The involvement of miRNA and lncRNA in the triple-negative breast cancer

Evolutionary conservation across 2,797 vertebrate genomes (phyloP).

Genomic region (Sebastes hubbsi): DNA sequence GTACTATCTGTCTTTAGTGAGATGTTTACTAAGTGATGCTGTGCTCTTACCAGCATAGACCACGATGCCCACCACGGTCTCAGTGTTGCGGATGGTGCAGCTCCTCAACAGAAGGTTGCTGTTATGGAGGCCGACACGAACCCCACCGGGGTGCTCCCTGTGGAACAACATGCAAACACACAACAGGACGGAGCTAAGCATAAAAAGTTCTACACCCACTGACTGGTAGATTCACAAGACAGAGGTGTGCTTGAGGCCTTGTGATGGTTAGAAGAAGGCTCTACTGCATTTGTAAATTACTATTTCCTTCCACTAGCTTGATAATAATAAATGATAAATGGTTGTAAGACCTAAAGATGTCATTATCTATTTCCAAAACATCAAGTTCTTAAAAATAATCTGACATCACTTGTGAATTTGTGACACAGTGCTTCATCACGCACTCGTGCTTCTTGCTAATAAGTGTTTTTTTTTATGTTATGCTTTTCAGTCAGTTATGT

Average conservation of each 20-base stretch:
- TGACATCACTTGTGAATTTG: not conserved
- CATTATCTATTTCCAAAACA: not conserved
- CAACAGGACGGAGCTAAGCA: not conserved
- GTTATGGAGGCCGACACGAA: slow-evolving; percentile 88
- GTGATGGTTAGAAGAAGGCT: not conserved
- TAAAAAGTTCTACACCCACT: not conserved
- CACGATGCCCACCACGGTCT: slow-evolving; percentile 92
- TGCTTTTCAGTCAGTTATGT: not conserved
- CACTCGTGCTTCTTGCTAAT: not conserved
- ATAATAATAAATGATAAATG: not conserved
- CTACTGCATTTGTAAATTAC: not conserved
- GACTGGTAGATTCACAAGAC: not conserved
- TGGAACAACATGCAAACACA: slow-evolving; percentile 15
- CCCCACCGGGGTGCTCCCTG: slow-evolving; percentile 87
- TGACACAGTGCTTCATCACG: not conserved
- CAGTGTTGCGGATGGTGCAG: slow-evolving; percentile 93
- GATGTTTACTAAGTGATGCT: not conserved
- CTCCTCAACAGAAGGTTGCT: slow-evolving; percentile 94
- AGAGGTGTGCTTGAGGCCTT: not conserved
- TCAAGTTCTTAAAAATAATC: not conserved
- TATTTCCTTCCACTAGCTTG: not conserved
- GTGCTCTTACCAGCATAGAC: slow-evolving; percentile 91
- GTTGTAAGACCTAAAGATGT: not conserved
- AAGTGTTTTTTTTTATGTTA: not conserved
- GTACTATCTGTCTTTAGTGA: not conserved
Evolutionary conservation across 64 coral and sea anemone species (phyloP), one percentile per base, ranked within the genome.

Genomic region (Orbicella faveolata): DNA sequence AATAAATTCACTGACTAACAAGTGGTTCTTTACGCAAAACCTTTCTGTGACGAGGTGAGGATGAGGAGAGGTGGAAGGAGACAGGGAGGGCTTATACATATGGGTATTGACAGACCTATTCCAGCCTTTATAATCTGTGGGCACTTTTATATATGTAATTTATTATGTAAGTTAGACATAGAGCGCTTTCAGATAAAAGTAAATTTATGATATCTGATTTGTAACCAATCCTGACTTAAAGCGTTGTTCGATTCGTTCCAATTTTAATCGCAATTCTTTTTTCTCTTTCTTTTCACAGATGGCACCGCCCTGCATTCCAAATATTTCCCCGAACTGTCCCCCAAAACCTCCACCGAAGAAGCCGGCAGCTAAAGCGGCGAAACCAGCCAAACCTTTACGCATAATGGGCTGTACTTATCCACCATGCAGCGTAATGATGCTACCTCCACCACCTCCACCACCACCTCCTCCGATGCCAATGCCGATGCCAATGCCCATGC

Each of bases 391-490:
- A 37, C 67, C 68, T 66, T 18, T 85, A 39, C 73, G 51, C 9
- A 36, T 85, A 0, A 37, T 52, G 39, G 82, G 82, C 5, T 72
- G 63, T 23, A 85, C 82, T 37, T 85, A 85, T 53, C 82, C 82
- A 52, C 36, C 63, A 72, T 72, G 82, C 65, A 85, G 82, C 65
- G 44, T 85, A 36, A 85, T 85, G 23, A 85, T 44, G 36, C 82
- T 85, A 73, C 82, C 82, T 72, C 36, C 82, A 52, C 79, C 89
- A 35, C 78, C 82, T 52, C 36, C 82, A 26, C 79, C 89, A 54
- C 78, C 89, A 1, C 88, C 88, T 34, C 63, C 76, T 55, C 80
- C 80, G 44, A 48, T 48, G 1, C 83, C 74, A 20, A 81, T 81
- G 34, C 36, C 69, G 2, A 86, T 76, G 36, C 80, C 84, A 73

AbstractTriple-negative breast cancer (TNBC), the most aggressive form of breast cancer lacking effective targeted treatments, is a crucial area of research due to its pathogenesis. There is mounting evidence that non-coding RNA (ncRNA), such as microRNA (miRNA) and long non-coding RNA (lncRNA), plays a vital role in the development of tumors. This article compiles the current knowledge on the involvement of miRNA and lncRNA in the progression, diagnosis, and neoadjuvant chemotherapy of TNBC. It categorizes the dysregulated miRNAs and lncRNAs based on their respective functions. Furthermore, it elucidates the diverse mechanisms through which lncRNA regulates gene expression in both the nucleus and cytoplasm. Most importantly, the article expounds on how lncRNA regulates TNBC progression by interacting with miRNA at the post-transcriptional level. By focusing on miRNA and lncRNA associated with TNBC, this research opens up avenues for early diagnosis and treatment as potential targets for novel anticancer therapies.